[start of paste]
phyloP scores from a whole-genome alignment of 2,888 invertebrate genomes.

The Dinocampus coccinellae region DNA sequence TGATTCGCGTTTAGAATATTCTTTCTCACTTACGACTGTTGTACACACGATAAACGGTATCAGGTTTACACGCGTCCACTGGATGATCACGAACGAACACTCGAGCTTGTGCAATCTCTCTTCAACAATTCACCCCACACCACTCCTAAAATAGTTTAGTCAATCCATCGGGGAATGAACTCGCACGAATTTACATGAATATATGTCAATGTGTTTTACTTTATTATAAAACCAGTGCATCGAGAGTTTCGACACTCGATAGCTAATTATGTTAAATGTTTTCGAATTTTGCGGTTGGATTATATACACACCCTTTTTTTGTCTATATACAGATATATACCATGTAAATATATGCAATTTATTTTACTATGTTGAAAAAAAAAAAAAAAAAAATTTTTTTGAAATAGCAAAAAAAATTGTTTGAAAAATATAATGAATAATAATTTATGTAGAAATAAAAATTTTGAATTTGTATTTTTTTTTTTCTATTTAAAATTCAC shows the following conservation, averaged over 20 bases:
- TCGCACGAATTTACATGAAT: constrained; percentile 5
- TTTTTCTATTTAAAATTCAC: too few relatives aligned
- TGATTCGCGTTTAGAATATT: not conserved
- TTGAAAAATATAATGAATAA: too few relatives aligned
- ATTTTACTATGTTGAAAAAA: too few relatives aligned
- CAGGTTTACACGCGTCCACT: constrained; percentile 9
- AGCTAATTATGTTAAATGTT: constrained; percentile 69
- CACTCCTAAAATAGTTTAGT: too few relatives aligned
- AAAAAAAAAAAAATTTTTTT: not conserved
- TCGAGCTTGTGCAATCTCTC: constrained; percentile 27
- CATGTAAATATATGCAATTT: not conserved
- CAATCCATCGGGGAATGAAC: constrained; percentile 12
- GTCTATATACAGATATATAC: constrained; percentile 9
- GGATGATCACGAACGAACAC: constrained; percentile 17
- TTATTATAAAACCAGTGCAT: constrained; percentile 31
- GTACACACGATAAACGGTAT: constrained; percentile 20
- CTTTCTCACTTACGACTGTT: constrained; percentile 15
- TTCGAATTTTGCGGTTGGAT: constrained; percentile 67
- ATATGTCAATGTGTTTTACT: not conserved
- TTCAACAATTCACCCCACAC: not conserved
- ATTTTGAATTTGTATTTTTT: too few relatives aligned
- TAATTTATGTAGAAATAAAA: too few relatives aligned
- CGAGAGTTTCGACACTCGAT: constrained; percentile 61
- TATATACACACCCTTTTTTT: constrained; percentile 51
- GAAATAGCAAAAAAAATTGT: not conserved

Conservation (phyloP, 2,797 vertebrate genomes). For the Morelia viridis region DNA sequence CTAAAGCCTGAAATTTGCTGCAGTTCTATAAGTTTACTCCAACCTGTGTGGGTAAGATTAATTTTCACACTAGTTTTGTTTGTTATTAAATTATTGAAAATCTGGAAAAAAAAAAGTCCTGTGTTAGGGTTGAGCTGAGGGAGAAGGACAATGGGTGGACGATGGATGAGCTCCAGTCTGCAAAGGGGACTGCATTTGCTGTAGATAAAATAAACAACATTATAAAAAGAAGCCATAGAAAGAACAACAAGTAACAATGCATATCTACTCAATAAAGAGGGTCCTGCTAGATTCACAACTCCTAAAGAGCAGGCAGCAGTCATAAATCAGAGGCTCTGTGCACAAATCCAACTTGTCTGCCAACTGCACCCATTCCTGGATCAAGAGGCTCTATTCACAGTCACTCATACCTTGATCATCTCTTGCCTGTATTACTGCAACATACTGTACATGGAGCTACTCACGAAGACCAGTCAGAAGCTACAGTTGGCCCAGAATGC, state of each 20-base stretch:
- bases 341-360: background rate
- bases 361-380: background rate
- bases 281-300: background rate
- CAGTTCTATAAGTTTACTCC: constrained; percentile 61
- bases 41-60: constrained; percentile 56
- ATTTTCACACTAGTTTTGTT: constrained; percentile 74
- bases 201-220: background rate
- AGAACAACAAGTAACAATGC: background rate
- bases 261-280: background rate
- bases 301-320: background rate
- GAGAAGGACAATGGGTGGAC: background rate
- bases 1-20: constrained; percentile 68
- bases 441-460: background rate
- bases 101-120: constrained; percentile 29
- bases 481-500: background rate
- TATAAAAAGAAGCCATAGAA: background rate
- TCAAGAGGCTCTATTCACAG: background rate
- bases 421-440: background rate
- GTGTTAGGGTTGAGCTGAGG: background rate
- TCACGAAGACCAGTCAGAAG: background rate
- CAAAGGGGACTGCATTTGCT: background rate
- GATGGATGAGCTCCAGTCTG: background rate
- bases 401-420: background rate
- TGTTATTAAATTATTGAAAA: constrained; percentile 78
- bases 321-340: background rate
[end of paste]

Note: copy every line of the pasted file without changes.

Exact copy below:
phyloP scores from a whole-genome alignment of 2,888 invertebrate genomes.

The Dinocampus coccinellae region DNA sequence TGATTCGCGTTTAGAATATTCTTTCTCACTTACGACTGTTGTACACACGATAAACGGTATCAGGTTTACACGCGTCCACTGGATGATCACGAACGAACACTCGAGCTTGTGCAATCTCTCTTCAACAATTCACCCCACACCACTCCTAAAATAGTTTAGTCAATCCATCGGGGAATGAACTCGCACGAATTTACATGAATATATGTCAATGTGTTTTACTTTATTATAAAACCAGTGCATCGAGAGTTTCGACACTCGATAGCTAATTATGTTAAATGTTTTCGAATTTTGCGGTTGGATTATATACACACCCTTTTTTTGTCTATATACAGATATATACCATGTAAATATATGCAATTTATTTTACTATGTTGAAAAAAAAAAAAAAAAAAATTTTTTTGAAATAGCAAAAAAAATTGTTTGAAAAATATAATGAATAATAATTTATGTAGAAATAAAAATTTTGAATTTGTATTTTTTTTTTTCTATTTAAAATTCAC shows the following conservation, averaged over 20 bases:
- TCGCACGAATTTACATGAAT: constrained; percentile 5
- TTTTTCTATTTAAAATTCAC: too few relatives aligned
- TGATTCGCGTTTAGAATATT: not conserved
- TTGAAAAATATAATGAATAA: too few relatives aligned
- ATTTTACTATGTTGAAAAAA: too few relatives aligned
- CAGGTTTACACGCGTCCACT: constrained; percentile 9
- AGCTAATTATGTTAAATGTT: constrained; percentile 69
- CACTCCTAAAATAGTTTAGT: too few relatives aligned
- AAAAAAAAAAAAATTTTTTT: not conserved
- TCGAGCTTGTGCAATCTCTC: constrained; percentile 27
- CATGTAAATATATGCAATTT: not conserved
- CAATCCATCGGGGAATGAAC: constrained; percentile 12
- GTCTATATACAGATATATAC: constrained; percentile 9
- GGATGATCACGAACGAACAC: constrained; percentile 17
- TTATTATAAAACCAGTGCAT: constrained; percentile 31
- GTACACACGATAAACGGTAT: constrained; percentile 20
- CTTTCTCACTTACGACTGTT: constrained; percentile 15
- TTCGAATTTTGCGGTTGGAT: constrained; percentile 67
- ATATGTCAATGTGTTTTACT: not conserved
- TTCAACAATTCACCCCACAC: not conserved
- ATTTTGAATTTGTATTTTTT: too few relatives aligned
- TAATTTATGTAGAAATAAAA: too few relatives aligned
- CGAGAGTTTCGACACTCGAT: constrained; percentile 61
- TATATACACACCCTTTTTTT: constrained; percentile 51
- GAAATAGCAAAAAAAATTGT: not conserved

Conservation (phyloP, 2,797 vertebrate genomes). For the Morelia viridis region DNA sequence CTAAAGCCTGAAATTTGCTGCAGTTCTATAAGTTTACTCCAACCTGTGTGGGTAAGATTAATTTTCACACTAGTTTTGTTTGTTATTAAATTATTGAAAATCTGGAAAAAAAAAAGTCCTGTGTTAGGGTTGAGCTGAGGGAGAAGGACAATGGGTGGACGATGGATGAGCTCCAGTCTGCAAAGGGGACTGCATTTGCTGTAGATAAAATAAACAACATTATAAAAAGAAGCCATAGAAAGAACAACAAGTAACAATGCATATCTACTCAATAAAGAGGGTCCTGCTAGATTCACAACTCCTAAAGAGCAGGCAGCAGTCATAAATCAGAGGCTCTGTGCACAAATCCAACTTGTCTGCCAACTGCACCCATTCCTGGATCAAGAGGCTCTATTCACAGTCACTCATACCTTGATCATCTCTTGCCTGTATTACTGCAACATACTGTACATGGAGCTACTCACGAAGACCAGTCAGAAGCTACAGTTGGCCCAGAATGC, state of each 20-base stretch:
- bases 341-360: background rate
- bases 361-380: background rate
- bases 281-300: background rate
- CAGTTCTATAAGTTTACTCC: constrained; percentile 61
- bases 41-60: constrained; percentile 56
- ATTTTCACACTAGTTTTGTT: constrained; percentile 74
- bases 201-220: background rate
- AGAACAACAAGTAACAATGC: background rate
- bases 261-280: background rate
- bases 301-320: background rate
- GAGAAGGACAATGGGTGGAC: background rate
- bases 1-20: constrained; percentile 68
- bases 441-460: background rate
- bases 101-120: constrained; percentile 29
- bases 481-500: background rate
- TATAAAAAGAAGCCATAGAA: background rate
- TCAAGAGGCTCTATTCACAG: background rate
- bases 421-440: background rate
- GTGTTAGGGTTGAGCTGAGG: background rate
- TCACGAAGACCAGTCAGAAG: background rate
- CAAAGGGGACTGCATTTGCT: background rate
- GATGGATGAGCTCCAGTCTG: background rate
- bases 401-420: background rate
- TGTTATTAAATTATTGAAAA: constrained; percentile 78
- bases 321-340: background rate